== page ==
The article describes the author's discovery made in a plane geometry class that type of questions asked by students may reflect creativity of teaching as opposed to traditional teacher's evaluation by quality of questions asked by the teacher. Describing her experience the author comes to defining of two levels of creative teaching: level one where the teacher asks thought-provoking questions and a higher level where students generate questions leading towards discovery of new relationships.
FROM THE 1960s: On Learning Mathematics
The article from the December of 1960 describes complex process of learning mathematics from a position of psychologist. The author thoroughly defines the subject of discussion and then focuses on a role of each of four components of learning: discovery, intuition, translation into language of mathematics and readiness to learn new material. He analyzes every topic providing insights into a learning process and recommendations valuable for educators.
FROM THE 1970s: The Element of Surprise: An Effective Classroom Technique
The article from January of 1973 focuses on “element of surprise” - effective teaching technique. Author discusses the subject matter noting that finding surprise in mathematics requires a new look and offers a list of sample problems containing such elements. Next he offers step-by-step classroom routine facilitating implementation of the technique. He concludes that element of surprise helps the teacher to uncover mathematics rather than cover the textbook.
FROM THE 1980s: President's Annual Address: 58th Annual Meeting
The main focus of the president's address is communicating recommendations for school mathematics summarized in the document “An Agenda for Action”. It defines three major problems and presents analysis of a set of recommendations on how to improve the situation. Recommendations covers eight major categories, from “Problem solving” to “Public support for mathematics instruction”. It is noted that problem in mathematics education can only be solved by the cooperation of all sectors of our society.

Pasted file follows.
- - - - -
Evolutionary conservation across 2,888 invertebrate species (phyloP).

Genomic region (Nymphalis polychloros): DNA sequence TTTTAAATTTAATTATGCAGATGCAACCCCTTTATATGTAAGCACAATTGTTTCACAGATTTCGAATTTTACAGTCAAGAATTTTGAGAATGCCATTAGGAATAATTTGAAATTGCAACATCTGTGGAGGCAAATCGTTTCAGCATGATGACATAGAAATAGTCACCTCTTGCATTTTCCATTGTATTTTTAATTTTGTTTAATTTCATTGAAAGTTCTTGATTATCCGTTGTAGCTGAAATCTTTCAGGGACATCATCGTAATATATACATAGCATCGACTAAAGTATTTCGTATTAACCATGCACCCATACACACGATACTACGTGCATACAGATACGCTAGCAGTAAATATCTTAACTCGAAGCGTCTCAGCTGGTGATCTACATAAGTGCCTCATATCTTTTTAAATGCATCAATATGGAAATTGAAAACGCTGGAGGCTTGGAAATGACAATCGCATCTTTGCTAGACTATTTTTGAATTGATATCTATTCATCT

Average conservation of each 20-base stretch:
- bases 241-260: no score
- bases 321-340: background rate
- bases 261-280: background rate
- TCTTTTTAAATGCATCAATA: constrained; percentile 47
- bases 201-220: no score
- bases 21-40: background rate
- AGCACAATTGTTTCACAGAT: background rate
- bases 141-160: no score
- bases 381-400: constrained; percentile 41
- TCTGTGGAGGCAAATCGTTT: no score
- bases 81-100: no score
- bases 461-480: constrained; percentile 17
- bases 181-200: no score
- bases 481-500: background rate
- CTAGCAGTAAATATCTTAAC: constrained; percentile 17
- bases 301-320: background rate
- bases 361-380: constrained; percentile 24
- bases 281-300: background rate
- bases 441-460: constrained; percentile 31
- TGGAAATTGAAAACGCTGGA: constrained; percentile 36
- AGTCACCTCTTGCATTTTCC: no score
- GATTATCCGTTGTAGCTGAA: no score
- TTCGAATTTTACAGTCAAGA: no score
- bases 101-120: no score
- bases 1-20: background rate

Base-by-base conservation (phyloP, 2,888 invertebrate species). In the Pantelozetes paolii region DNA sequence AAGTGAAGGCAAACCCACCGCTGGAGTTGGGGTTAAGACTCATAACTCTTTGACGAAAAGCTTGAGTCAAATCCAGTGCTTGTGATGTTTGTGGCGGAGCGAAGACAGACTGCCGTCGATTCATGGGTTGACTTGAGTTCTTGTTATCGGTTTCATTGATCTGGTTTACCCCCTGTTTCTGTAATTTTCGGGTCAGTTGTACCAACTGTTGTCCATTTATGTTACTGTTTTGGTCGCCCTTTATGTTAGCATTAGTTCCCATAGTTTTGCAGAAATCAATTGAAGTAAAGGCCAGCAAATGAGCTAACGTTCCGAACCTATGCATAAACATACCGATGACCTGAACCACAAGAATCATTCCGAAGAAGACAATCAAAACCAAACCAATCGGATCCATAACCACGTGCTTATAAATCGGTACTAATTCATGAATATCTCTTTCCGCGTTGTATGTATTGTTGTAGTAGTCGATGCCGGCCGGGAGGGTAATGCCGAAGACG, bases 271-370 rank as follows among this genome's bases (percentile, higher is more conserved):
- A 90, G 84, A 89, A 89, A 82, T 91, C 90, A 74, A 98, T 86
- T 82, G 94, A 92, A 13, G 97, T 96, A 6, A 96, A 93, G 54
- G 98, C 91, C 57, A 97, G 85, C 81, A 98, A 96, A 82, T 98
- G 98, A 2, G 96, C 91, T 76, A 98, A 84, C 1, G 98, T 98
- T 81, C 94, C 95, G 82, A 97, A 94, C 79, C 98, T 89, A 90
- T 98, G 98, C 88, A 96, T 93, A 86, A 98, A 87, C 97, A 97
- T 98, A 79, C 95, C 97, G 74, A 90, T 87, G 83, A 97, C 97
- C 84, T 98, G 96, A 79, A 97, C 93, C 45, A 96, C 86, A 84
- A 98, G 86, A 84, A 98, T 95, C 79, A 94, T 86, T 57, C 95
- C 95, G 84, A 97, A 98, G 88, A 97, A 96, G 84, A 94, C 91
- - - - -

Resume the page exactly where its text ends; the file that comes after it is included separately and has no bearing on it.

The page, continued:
FROM THE 1980s: What Should Not Be in the Algebra and Geometry Curricula of Average College-Bound Students?
In this September 1980 article the author argues that curriculum is overcrowded and some topics should be deleted or replaced by more modern ones. He proposes for deletion several topics from algebra and geometry based on pragmatic criteria of whether the topic has real life application clearly understood by student and whether it is used in later courses. The author suggests removing word problems from algebra and some proof from geometry asserting among other that “A computer program is much like a proof”.
Podcast from the 2010 Annual Meeting in San Diego
The Shape of Geometry and the Geometry of Shape
Presenter: Zalman Usiskin
RECONSIDERING THE 1980s: A Retrospective after a Quarter Century
This article gives a retrospective view on major changes in mathematics education the last 25 years. It notes increased enrollment in higher mathematics courses, earlier grade levels at which algebra and geometry are taken, multiplicity of standards and assessments. The author looks back on his recommendation given in 1980 and presents his assessment of their validity under current conditions.
FROM THE 1990s: Climbing Around on the Tree of Mathematics
This September 1995 article approaches creating a modern mathematics curriculum using a metaphoric tree of Mathematics. Author describes problem of optimal selection and sequencing of subjects. He supports the ladder of technology for reaching higher branches of the tree and argues for clearing the dead leaves of centuries of curricular material, clearing the view of beautiful tree of Mathematics .
FROM THE 2000s: Facing Facts: Achieving Balance in High School Mathematics
This article from 2005 presents comprehensive analysis of the state of mathematics education since launching of soviet Sputnik till now concluding that despite extraordinary efforts today's typical 17-year-old knows no more mathematics than his or her grandparents at the same age. After the analysis of the problem author proposes two recommendations balancing interests of different stakeholders. He concludes that due to the extraordinary recent expansion of mathematical applications a new strategy may be used. He believes that the unique power of mathematics that the current curriculum provides for a minority of calculus-bound students, such as reasoning, abstraction, generalization, can extended to a substantial majority of students through a more diverse curriculum designed to offer breadth, balance, utility, and coherence.
Editorial Panel Members
The names of those volunteers who have served either as Panel Members or field editors